Under maintenance of effort—or MOE, in wonky Washingtonspeak—states can't cut their own education spending below whatever amount they spent the previous year and still tap federal dollars for special education under the Individuals with Disabilities Education Act, unless they get special permission from the department.
Keeping up special education spending is usually not a problem for states, but it became an issue during the recent budget recession.
The most prominent example by far? South Carolina, which has actually sued the Education Department in connection with this issue. The department withheld $36 million in special education funding from the Palmetto State last October. And that reduction was slated to stay in place permanently, until Congress and the administration intervened.
The Obama administration and lawmakers on Capitol Hill, including U.S. Sen. Tom Harkin, D-Iowa, the chairman of the panel that oversees education spending, added a provision to the recent spending legislation clarifying that while states that are out of compliance with the law will still see their funding reduced, that cut won't be in place in permanently. Instead, the reduction would just be for the year (or years) that the state was out of compliance and didn't get a waiver. Once the problem had been fixed, the state could go back to its regular spending levels.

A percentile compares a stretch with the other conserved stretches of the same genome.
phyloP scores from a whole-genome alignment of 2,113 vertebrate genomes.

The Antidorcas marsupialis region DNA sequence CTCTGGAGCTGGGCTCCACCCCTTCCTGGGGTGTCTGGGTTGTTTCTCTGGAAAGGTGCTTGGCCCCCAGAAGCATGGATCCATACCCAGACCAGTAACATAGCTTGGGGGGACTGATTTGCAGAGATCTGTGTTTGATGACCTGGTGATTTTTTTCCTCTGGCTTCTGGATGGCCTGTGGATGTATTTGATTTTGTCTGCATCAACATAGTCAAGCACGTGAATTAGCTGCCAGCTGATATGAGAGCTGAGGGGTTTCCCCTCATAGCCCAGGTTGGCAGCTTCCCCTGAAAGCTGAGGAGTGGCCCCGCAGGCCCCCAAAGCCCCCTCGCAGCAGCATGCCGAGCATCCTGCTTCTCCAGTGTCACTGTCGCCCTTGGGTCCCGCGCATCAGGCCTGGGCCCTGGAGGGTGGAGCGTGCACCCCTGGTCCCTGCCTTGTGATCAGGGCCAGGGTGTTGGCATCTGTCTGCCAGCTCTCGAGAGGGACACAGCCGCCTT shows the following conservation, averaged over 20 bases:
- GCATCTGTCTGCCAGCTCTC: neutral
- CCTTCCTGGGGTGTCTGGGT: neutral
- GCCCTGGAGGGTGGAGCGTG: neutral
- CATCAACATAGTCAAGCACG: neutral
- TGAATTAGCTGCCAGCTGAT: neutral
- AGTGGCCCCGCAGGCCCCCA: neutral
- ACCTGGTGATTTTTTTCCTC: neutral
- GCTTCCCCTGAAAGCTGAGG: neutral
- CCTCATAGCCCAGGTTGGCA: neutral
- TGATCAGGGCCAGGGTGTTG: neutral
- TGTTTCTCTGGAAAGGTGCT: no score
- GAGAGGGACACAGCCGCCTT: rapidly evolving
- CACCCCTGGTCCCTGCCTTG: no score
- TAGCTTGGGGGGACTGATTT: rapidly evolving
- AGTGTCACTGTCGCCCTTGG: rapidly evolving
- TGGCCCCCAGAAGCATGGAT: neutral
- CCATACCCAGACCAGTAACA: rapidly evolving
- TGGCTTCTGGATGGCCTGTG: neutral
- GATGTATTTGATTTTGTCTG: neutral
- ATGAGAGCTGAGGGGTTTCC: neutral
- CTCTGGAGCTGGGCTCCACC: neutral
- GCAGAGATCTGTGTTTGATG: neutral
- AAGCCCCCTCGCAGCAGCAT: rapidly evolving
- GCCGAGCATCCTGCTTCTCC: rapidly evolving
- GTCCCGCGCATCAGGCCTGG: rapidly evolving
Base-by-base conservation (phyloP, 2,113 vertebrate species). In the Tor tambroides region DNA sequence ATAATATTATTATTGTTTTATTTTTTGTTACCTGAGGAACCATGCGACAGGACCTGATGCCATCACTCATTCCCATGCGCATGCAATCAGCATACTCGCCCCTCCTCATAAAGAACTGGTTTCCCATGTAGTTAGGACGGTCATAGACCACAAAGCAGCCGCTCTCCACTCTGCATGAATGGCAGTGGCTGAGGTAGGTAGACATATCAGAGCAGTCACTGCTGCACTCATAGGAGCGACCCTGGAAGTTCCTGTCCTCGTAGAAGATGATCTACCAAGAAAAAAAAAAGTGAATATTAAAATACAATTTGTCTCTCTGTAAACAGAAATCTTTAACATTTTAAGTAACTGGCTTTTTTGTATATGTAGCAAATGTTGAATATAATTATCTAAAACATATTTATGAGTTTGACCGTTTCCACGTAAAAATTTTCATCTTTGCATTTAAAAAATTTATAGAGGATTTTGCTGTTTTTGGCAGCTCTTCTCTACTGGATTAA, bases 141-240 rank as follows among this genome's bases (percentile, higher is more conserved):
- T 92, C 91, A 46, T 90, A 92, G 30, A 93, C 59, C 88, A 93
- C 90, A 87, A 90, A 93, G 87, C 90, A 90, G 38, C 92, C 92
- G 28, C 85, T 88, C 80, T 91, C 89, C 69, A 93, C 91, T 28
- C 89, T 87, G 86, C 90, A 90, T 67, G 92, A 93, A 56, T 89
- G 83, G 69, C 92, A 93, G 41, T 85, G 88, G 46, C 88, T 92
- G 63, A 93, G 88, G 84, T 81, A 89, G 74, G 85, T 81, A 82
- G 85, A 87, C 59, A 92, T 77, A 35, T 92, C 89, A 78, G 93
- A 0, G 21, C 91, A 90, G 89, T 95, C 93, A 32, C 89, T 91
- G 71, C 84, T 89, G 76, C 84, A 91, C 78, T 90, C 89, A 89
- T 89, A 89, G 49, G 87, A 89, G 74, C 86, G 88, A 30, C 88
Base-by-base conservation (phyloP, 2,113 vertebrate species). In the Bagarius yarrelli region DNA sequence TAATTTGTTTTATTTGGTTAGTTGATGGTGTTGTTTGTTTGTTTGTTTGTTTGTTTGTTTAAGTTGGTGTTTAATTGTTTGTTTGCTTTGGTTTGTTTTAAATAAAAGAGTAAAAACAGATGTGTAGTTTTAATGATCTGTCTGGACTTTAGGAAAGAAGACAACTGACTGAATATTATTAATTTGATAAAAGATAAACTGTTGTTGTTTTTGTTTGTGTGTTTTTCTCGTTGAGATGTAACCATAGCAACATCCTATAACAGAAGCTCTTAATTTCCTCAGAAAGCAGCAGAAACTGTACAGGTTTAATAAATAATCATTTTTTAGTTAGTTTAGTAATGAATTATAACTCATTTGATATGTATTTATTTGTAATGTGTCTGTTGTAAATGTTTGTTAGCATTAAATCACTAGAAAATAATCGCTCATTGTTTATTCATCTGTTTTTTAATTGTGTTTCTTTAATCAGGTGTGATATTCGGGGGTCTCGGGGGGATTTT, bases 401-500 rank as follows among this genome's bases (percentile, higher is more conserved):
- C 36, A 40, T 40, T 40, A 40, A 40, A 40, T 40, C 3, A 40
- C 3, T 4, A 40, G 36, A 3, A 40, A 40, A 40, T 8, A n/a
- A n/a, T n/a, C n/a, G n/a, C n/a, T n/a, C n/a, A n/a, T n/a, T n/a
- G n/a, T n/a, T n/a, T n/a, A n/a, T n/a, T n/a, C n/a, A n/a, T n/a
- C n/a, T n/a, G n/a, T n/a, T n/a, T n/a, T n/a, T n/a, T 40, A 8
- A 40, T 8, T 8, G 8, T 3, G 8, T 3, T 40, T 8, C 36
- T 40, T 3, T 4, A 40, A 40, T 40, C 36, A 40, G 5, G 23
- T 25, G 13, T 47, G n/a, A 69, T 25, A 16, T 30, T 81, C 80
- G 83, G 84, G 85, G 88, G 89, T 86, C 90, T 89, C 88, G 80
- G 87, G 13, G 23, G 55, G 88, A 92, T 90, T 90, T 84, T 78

The new provision goes on to explain that the reduced funding would still go to IDEA, just not to the offending state. Any money that's taken away from a state that doesn't keep up its end of the spending bargain would be split among states that do, as a kind of bonus. But states that get the extra funds would have to understand that this would be a one-time thing—they wouldn't be able to count on the extra funding forever.